Economic opportunity for all Americans was a key theme throughout Obama’s speech.
“Americans overwhelmingly agree that no one who works full-time should ever have to raise a family in poverty,” he said. “Today the federal minimum wage is worth 20 percent less” than during the Reagan years—so it’s time to “give America a raise.”
He also chided Congress for its partisan gridlock, noting that when debate over the size of our government threatens its very ability to function, “we are not doing right by the American people.”
In a recap posted to the Huffington Post, education reporter Joy Resmovits observed that Obama’s speech “ran short on fresh education policy ideas, unlike in previous years.”
“Instead of announcing new initiatives, Obama mostly expanded on proposals he announced during and since last year’s State of the Union address, tying them to his theme of fighting poverty and pushing the country forward despite legislative inaction,” Resmovits wrote.
Educators discussed Obama’s speech live on Twitter using the hashtag #edSOTU. Communications consultant Linda Perlstein (@lindaperlstein) tweeted that “Obama has been using ‘bubble tests’ as a slur since [the] 2008 campaign; would anyone say kids are taking fewer of them since then?”
American Federation of Teachers President Randi Weingarten released a statement that read, in part, “By using the first words of his address to honor the dedication of teachers, the president highlighted the importance of educators and our schools in helping our children achieve their dreams. We cannot rest until we fully re-establish the steps on the ladder to opportunity and give working families a shot at the American dream. The president has heard the American people, and we now must heed his call for action.”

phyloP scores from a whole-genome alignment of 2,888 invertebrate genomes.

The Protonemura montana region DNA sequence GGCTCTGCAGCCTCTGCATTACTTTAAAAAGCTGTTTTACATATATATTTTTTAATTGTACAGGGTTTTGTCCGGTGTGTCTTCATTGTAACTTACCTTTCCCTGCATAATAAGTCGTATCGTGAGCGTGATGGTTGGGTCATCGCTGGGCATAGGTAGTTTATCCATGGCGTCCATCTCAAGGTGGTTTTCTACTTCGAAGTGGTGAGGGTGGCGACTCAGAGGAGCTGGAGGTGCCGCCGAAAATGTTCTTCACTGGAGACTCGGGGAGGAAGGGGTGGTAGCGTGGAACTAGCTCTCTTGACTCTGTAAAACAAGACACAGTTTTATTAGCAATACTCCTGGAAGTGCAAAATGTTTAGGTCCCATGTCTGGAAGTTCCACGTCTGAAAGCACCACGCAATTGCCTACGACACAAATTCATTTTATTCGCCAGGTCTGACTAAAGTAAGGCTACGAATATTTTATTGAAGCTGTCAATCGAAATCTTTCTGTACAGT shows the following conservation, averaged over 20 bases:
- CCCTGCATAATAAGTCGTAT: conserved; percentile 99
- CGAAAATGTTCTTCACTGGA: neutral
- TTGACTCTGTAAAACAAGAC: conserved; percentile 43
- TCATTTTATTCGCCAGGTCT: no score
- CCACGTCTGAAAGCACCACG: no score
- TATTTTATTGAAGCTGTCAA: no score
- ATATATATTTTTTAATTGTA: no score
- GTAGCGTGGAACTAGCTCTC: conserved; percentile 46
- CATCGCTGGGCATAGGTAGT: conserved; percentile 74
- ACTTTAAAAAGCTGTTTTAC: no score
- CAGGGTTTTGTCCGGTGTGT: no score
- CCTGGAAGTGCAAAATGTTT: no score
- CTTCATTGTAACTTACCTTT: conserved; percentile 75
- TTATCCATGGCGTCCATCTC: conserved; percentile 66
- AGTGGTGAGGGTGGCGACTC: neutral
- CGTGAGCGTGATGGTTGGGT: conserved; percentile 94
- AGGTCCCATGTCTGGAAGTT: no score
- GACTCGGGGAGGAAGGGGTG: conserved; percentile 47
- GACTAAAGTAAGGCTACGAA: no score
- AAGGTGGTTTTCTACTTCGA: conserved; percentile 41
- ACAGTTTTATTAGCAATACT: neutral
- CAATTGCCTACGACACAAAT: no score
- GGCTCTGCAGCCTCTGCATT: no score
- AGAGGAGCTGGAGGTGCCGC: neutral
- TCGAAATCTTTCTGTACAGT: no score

Evan Marwell, CEO of EducationSuperHighway, released this statement: “I applaud the president’s historic commitment to equip our students with the technological tools they need to succeed in the 21st century. By modernizing the eRate program, enlisting private-sector commitments, and doubling our investment in school bandwidth, we will multiply opportunities for children, helping to ensure that the 40 million K-12 students who today lack adequate speeds have an equal chance to succeed in today’s knowledge economy.”
Republicans also have also picked up the theme of economic opportunity in recent months, though they have cast the widening gap between the rich and poor as a symptom of Obama’s economic policies.
“Republicans have plans to close the gap, plans that focus on jobs first without more spending, government bailouts, and red tape,” said Rep. Cathy McMorris Rodgers, R-Wash., in the Republicans’ televised response to the president’s speech. “We hope the president will join us in a year of real action by empowering people, not making their lives harder with unprecedented spending, higher taxes, and fewer jobs.”
The full text of Obama’s speech is available here.
(Material from the Associated Press contributed to this report.)